Avatars of Krishna
The Srimad Bhagavatam 1.3.28 says:
"All of the above-mentioned incarnations are either plenary portions or portions of the plenary portions of the Lord, but Lord Sri Krishna is the original Personality of Godhead. All of them appear on planets whenever there is a disturbance created by the atheists. The Lord incarnates to protect the theists."
Also Lord Brahma, in the first verse of the Bramha Samhita says:
"Krishna, who is known as Govinda is the Supreme Godhead. He has an eternal blissful spiritual body. He is the origin of all. He has no other origin and He is the prime cause of all causes."
Furthermore, Brahma Samhita describes the relationship between Lord Siva and Lord Vishnu as follows:
Lord Siva is described in the Brahma-samhita to be like curd or yogurt. Curd is not different from milk. Since milk is transformed into curd, in one sense curd is also milk. Similarly, Lord Siva is in one sense the Supreme Personality of Godhead, but in another sense he is not, just as curd is milk yet we have to distinguish between the two.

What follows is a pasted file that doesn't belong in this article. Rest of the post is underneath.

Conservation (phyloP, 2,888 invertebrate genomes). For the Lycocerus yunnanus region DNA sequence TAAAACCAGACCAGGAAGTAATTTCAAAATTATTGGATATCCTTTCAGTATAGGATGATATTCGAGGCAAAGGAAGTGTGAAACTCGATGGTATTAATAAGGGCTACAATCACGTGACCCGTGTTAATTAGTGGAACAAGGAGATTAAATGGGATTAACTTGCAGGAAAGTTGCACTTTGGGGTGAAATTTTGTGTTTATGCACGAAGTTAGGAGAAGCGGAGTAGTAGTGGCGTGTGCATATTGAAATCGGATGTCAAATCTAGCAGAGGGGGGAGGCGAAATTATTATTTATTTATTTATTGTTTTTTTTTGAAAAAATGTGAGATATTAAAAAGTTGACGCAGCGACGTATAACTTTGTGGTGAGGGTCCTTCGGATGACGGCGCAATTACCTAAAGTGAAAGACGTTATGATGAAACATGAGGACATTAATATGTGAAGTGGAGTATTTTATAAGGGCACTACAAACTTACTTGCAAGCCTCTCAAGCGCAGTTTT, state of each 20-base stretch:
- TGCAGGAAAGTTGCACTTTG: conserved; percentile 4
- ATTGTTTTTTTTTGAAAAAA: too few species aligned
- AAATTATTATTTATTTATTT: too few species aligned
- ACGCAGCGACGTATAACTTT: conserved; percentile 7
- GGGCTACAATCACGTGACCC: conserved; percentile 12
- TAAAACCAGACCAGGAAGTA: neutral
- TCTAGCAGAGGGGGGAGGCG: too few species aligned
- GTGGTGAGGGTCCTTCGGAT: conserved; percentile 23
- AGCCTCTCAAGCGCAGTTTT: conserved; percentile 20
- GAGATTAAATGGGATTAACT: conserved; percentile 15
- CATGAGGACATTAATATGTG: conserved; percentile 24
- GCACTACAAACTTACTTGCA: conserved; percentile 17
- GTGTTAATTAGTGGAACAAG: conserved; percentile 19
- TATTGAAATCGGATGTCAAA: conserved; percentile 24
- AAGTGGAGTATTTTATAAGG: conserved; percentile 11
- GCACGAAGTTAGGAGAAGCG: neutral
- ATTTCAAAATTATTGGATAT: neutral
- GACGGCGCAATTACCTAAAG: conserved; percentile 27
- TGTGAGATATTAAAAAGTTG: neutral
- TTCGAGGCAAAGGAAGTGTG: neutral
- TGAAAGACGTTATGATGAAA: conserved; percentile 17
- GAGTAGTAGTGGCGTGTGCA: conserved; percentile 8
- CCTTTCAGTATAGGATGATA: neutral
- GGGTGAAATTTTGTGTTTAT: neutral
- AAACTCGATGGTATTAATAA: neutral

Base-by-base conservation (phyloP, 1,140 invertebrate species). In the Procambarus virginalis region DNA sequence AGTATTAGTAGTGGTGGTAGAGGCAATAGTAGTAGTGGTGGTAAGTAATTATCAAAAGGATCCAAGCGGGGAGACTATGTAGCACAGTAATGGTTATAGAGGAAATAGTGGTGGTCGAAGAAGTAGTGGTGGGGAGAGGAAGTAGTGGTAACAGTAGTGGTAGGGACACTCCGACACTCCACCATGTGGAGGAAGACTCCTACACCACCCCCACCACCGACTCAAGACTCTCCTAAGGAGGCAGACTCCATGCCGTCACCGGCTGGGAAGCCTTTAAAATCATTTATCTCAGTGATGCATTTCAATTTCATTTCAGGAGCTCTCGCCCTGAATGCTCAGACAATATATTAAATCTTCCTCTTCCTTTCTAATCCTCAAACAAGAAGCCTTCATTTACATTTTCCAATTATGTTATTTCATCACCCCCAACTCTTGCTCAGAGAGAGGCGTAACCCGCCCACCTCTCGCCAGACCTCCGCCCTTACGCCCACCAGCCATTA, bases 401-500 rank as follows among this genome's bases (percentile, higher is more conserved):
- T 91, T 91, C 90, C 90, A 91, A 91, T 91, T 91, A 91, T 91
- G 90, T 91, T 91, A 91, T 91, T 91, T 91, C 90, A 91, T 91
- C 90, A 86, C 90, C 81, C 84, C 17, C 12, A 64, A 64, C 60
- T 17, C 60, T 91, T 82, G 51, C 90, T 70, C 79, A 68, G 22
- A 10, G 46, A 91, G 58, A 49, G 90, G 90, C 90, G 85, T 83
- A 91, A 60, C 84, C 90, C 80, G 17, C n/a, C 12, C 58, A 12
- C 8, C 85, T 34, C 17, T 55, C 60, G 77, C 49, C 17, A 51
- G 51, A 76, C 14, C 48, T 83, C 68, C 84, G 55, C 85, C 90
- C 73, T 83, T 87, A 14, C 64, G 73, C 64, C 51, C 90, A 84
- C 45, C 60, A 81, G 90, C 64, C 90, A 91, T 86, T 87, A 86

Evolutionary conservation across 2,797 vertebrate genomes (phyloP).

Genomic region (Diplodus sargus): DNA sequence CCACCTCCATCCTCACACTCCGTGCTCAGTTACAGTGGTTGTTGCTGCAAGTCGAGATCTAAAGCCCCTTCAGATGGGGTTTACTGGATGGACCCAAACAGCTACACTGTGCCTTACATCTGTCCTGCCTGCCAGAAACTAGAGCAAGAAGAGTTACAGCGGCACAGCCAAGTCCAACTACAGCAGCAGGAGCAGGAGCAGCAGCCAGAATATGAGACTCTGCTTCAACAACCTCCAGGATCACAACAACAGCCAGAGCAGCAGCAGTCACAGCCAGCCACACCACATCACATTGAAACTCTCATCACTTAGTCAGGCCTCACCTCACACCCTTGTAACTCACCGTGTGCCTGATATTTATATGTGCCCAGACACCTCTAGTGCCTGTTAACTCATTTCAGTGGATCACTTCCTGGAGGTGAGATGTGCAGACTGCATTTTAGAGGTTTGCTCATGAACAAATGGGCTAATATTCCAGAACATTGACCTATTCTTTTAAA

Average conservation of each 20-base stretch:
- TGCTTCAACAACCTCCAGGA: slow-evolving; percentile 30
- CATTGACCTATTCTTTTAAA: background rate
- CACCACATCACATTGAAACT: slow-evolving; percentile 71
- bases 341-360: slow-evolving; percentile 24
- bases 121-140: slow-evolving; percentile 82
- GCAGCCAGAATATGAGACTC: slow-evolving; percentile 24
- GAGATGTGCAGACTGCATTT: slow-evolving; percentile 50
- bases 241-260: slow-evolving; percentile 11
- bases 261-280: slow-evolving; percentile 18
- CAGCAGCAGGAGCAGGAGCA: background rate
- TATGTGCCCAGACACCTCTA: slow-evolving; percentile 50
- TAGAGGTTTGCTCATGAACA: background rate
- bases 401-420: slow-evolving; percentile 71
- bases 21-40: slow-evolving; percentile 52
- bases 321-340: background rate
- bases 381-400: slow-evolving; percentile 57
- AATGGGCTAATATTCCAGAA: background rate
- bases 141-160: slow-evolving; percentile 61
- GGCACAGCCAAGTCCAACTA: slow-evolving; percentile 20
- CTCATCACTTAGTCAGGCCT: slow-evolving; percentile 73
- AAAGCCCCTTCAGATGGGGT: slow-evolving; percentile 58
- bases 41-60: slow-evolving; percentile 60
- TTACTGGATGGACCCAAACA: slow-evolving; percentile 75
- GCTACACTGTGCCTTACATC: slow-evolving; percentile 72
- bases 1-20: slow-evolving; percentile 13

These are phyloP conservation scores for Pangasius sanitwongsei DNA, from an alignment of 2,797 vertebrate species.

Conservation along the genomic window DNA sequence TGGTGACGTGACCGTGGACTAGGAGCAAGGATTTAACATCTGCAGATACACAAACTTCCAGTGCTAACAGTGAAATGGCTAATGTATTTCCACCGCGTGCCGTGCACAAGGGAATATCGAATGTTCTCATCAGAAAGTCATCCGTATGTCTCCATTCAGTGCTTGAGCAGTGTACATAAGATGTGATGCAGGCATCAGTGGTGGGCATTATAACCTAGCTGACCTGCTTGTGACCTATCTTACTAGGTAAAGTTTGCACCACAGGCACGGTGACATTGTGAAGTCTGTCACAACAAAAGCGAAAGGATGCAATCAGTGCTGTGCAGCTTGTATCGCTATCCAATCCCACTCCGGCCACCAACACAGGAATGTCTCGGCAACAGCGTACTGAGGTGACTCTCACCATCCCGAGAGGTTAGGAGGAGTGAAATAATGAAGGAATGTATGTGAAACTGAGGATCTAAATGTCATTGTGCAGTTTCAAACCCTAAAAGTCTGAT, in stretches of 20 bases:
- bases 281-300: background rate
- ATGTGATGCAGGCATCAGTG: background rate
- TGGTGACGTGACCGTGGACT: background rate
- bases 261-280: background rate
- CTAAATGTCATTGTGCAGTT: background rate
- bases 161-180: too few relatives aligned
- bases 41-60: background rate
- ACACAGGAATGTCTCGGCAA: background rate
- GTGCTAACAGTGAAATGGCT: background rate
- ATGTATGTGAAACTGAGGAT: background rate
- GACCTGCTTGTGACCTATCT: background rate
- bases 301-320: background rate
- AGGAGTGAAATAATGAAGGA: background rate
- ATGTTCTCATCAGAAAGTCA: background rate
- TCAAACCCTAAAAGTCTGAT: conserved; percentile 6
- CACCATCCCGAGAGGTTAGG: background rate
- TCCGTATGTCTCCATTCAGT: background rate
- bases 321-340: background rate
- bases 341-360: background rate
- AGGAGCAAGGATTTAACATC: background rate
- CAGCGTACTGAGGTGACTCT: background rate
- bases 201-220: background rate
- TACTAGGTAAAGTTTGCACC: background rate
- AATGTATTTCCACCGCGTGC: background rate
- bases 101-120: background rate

Lord Brahma also explains that many candles lit by a single candle may all look similar, yet one candle remains the original. Krishna is like the original candle, because He is the source of Lord Siva and all other spiritual and material energies.
"...and wherever the Lord is present, the goddess of fortune is also there because the goddess of fortune never lives alone without her husband. Therefore, victory and fortune were awaiting Arjuna, as indicated by the transcendental sound produced by the conch shell of Vishnu, or Lord Krishna." (Bg. 1.14)
"...Persons who are led by the material conception of life do not know that the aim of life is realization of the Absolute Truth, Vishnu, or Bhagavan Sri Krishna, and they are captivated by the external features of the material world, and therefore they do not know what liberation is. .."(Bg. 2.2)
Simultaneously, Srila Prabhupada would speak of Lord Vishnu as that expansion of the Lord Who would take care of business in a more formal way - protecting His devotees, riding on Garuda (Lord Vishnu's great winged carrier), in the heart of each soul - and Lord Krishna as the original form of the Lord who appears in Goloka Vrindavan, plays with the gopas (cowherd boys), and has loving relationships with His dear devotees.
As in the quotes below, from the 9th Chapter of Bhagavad Gita As It Is: